Reflecting on the Past and Future of Community-Oriented Primary Care

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Louise Cohen
Louise Cohen

As I look forward to the opportunities that lie ahead for primary care and our extraordinary organization, the Primary Care Development Corporation (PCDC), we remember and honor the PCDC founders and their great foresight in the early 1990s.  Because of the efforts of PCDC staff, board, sponsors, friends and especially our founding CEO, Ronda Kotelchuck, it is a significant source of pride to say “I’m part of PCDC.”

A history of community-oriented primary care
When I consider what I hope to accomplish at PCDC, I think about “community-oriented primary care,” the concept upon which the organization was founded.

Community-oriented primary care as a concept was first introduced by Emily and Sidney Kark in 1942 in Pholela, South Africa. The Karks set about the task of community-wide access to high-quality primary healthcare. Their first step was counting everyone who lived in the community and assessing their health needs. Then they brought in and trained health providers and created health centers.

But they went further; they dug wells, built houses, tilled the land, improved sanitation and created jobs because they recognized the role that clean water, food, housing and employment played in the overall health of the region. Their innovative approach inspired and helped shape the first community health centers in the United States.

This global idea moved locally when in the early-1990s, New York City Mayor David N. Dinkins declared “health is a basic right of every New Yorker,” and asked his administration to strengthen the primary care system.  This resulted in the unique public-private partnership that became PCDC.  In the original strategic plan, written in 1993, the new organization was to: enable every New Yorker to have a primary care doctor, promote a higher quality of healthcare and do so at a lower cost.

This should sound familiar to the primary care community, as the key elements of the triple aim:  better care, smarter spending and healthier people.

Fast forward to today
Today, primary care is in transition, moving from a reliance on the one-on-one doctor-patient relationship, to team-based care, often outside of traditional settings. It is supported by best practice guidelines, compiled from years of work and evidence from providers, epidemiologists and researchers to address the factors that cause the most morbidity and mortality in our lives: smoking, hypertension, diabetes and obesity, depression, substance abuse, HIV/AIDS and maternal mortality.  Reaching outside the walls of the health center, primary care must address and work to change the social conditions in which people live, and which have a significant impact on their health, in the twenty-first century version of community-oriented primary care.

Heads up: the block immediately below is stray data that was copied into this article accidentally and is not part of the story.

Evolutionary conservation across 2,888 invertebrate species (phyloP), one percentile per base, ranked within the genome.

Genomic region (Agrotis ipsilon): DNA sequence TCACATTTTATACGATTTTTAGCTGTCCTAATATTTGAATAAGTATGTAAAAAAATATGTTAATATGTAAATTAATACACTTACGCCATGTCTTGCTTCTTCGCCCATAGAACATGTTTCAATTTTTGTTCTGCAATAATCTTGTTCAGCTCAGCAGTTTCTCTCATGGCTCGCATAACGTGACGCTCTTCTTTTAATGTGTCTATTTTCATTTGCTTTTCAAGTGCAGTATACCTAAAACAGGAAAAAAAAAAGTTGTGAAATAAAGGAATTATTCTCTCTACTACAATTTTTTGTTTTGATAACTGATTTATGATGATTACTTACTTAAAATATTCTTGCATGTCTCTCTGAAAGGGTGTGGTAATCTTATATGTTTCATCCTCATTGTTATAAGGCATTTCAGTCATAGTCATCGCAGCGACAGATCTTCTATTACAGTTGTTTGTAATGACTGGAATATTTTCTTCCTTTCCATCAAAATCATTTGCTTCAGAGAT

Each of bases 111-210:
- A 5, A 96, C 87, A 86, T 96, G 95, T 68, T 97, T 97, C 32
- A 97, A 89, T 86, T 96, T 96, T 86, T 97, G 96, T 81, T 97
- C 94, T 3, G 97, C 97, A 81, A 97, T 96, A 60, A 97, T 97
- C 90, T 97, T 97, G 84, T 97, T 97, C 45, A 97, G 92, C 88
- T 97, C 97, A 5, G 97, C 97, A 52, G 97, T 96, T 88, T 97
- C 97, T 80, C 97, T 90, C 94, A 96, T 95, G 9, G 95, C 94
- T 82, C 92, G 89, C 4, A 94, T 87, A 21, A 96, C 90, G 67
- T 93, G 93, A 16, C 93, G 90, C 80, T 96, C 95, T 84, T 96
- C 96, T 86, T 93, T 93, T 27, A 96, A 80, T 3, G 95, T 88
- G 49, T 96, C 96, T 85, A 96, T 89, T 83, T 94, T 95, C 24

Consider the nearly 1,300 community health centers providing quality care to nearly 23 million people, 92% of whom are below 200% of the poverty level, which have been providing community-oriented primary care since the 1960s.

Consider that women’s health centers are primary care. In 2010, roughly 8,400 family planning centers provided services to nearly 9 million women. Of the women who obtain care at these centers, six in ten consider it their usual source of medical care. For them, this is an entry point into the healthcare system, and for many young women aged 16-24, may be their only contact with the healthcare system.

Consider that 19 percent of the U.S. population lives in rural communities, and that rural healthcare networks and migrant health centers provide care for as many as 3 million migrant workers working in the United States.  Add to that the possibilities afforded by telemedicine to support effective healthcare in communities without sufficient healthcare providers, or in rural areas.

Consider the 2,000 school-based health centers that provide physical and mental healthcare for millions of children and young people.

Consider the 2.2 million people incarcerated in our country’s jails and prisons, and their extraordinary healthcare needs during their imprisonment and upon release.

And finally, consider the new adjuncts to primary care, such as urgent care and retail clinics, which combine to treat millions of patients annually in the United States,  and often at night or on weekends when primary providers are not available, but which remain to be connected with the rest of the health care system through health information technology.

Looking at today’s healthcare landscape, with value-based purchasing, delivery system and payment transformation, health information technology, care coordination and care management and integrated behavioral health and primary care, it may seem that we are a far distance from that early concept of community-oriented primary care.

But I would argue that the work PCDC supports today is virtually the same as what Sidney and Emily Kark first proposed in the 1940s and what Mayor Dinkins, Ronda Kotelchuck and the PCDC founders undertook in 1993: to develop, promote, improve, support and adequately finance community-oriented primary care in all of its facets, in order to create and sustain healthy communities and families.

I am honored to be the CEO of PCDC, and to be part of this wonderful organization and the future of primary care.